God wants us to enjoy life but not at the expense of our soul. “Do not set your heart on what you will eat or drink; do not worry about it. For the pagan world runs after all such things, and your Father knows that you need them. But seek his kingdom, and these things will be given to you as well. Do not be afraid, little flock, for your Father has been pleased to give you the kingdom.” (Luke 12.29-32 NIV)


Finally a good heart is receptive and responsive to His word. “But the seed on good soil stands for those with a noble and good heart, who hear the word, retain it, and by persevering produce a crop.”


These people allow the word to grow in good soil and patiently produce. James 1.22 says, “Do not merely listen to the word, and so deceive yourselves. Do what it says.” The word works for those who work it!


The next two stories illustrate this well. Jesus says, “No one lights a lamp and hides it in a jar or puts it under a bed. Instead, he puts it on a stand, so that those who come in can see the light. For there is nothing hidden that will not be disclosed, and nothing concealed that will not be known or brought out into the open.


Lamps are symbols of instruction. Jesus came to reveal truth. “The knowledge of the secrets (or mysteries) of the kingdom” are no longer hidden.(v.10)But consider carefully how you listen! Heed the seed!


“Therefore consider carefully how you listen. Whoever has will be given more; whoever does not have, even what he thinks he has will be taken from him.” (Luke 8.16 NIV) This is a universal principle. Use it our loose it! With revelation comes responsibility!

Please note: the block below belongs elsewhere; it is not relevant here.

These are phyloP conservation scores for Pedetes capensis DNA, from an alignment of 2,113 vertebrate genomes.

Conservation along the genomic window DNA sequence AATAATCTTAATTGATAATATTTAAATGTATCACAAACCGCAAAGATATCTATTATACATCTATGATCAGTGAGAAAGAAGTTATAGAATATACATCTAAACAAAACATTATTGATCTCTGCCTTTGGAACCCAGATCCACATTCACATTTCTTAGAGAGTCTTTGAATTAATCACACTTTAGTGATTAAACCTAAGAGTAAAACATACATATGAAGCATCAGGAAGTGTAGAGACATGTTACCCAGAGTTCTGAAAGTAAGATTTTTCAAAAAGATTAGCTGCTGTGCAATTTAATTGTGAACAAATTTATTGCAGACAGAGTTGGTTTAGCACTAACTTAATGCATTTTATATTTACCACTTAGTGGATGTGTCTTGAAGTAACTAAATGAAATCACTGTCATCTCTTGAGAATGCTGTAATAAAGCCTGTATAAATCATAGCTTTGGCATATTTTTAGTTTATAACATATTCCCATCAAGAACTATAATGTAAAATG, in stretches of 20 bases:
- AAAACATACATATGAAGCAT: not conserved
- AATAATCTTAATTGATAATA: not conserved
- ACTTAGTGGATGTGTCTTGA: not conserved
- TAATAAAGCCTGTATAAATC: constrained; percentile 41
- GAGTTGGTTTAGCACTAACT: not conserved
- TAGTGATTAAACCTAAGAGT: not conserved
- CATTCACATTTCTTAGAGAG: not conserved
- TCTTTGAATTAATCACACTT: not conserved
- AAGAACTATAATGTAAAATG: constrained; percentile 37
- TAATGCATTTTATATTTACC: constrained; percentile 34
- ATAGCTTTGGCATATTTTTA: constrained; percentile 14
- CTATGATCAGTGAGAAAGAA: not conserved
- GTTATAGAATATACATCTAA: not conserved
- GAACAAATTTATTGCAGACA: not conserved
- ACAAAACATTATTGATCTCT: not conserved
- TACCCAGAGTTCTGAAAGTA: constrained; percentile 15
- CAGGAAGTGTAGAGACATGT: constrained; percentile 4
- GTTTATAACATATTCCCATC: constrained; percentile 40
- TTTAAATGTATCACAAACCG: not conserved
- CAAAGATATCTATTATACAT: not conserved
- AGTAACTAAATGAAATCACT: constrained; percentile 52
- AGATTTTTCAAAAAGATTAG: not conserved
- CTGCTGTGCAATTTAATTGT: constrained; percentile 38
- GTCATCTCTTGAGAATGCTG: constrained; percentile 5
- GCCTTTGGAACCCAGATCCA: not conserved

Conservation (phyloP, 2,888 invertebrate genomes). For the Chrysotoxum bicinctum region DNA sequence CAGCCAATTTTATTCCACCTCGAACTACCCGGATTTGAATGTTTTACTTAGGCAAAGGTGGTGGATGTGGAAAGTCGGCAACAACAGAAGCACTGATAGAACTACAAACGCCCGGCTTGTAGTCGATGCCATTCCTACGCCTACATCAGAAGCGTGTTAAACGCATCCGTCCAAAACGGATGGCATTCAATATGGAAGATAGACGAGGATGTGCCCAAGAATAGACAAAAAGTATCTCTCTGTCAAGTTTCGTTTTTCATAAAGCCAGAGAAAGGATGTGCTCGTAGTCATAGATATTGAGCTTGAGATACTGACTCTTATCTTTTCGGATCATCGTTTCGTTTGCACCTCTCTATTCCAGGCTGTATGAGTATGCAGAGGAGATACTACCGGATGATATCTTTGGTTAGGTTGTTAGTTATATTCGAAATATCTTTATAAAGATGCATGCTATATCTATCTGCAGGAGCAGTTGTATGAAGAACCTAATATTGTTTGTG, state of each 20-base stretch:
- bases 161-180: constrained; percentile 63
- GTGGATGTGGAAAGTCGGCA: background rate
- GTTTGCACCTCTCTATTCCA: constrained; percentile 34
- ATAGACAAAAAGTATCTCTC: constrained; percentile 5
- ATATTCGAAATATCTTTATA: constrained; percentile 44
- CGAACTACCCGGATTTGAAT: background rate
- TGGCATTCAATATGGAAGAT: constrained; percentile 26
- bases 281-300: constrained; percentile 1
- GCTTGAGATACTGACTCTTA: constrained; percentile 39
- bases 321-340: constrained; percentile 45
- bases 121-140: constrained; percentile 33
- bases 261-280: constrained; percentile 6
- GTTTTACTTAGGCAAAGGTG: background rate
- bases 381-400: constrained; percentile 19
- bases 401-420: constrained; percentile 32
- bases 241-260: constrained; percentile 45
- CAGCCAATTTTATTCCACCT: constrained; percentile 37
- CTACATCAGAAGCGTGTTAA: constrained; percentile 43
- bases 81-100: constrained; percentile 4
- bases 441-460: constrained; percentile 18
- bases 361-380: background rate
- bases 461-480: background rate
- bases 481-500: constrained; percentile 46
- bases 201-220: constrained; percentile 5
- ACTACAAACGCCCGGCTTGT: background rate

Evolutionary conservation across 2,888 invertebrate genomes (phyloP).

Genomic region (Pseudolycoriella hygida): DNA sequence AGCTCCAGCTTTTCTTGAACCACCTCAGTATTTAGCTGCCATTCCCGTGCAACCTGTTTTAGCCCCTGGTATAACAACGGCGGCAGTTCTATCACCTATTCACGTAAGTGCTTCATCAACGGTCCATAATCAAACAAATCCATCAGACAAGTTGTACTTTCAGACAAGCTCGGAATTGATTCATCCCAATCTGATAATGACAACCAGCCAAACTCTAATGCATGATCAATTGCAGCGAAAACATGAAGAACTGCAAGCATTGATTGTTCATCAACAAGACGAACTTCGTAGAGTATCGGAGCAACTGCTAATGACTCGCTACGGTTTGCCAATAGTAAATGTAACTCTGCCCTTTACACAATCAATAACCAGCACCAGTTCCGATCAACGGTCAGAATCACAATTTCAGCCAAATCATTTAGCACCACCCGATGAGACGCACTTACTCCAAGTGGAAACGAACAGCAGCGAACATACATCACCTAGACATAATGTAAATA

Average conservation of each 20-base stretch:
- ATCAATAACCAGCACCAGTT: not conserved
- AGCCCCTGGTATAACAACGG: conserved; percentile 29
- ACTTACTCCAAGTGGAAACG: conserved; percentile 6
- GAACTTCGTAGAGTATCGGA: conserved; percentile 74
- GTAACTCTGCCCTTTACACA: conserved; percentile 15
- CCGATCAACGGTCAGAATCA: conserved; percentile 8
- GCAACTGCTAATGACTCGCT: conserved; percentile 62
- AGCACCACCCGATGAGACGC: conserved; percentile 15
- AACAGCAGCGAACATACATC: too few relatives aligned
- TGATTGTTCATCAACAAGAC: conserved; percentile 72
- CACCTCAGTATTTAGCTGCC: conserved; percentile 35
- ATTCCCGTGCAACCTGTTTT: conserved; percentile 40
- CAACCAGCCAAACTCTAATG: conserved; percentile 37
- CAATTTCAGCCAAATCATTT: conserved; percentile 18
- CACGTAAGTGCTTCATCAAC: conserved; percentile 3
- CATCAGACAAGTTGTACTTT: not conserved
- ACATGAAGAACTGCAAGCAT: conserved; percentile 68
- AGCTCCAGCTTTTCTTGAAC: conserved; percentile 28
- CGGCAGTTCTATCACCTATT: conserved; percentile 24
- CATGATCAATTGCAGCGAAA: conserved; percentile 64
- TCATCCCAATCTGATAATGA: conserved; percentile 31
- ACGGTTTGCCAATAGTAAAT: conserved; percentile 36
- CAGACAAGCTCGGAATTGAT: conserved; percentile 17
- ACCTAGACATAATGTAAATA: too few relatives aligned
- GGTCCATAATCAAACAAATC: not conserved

Listening is observing. It is minding and doing the word. It is living out the good news of the kingdom of God every day, in every way. It is patiently and persistently producing God’s word in fertile soil—our Good hearts!  


Again Luke mentions the large crowds. They were hearing but were they really listening? Jesus’ own family couldn’t even get his attention. Luke says, someone told him, “Your mother and brothers are standing outside, wanting to see you.” (v.20) Jesus responded, “My mother and brothers are those who hear God’s word and put it into practice.” (v. 21)


Here’s what minding and doing the word means. The Apostle Paul writes, “And now, dear brothers and sisters, one final thing. Fix your thoughts on what is true, and honorable, and right, and pure, and lovely, and admirable. Think about things that are excellent and worthy of praise.


Keep putting into practice all you learned and received from me--everything you heard from me and saw me doing. Then the God of peace will be with you” Phil. 4.8-9 (NIV)


Good hearts are receptive, not rigid and resistant. They are not superficial. They are tested but rooted. They are not distracted or divided. They are responsive. Good hearts grow what Jesus plants!


What’s growing in your heart?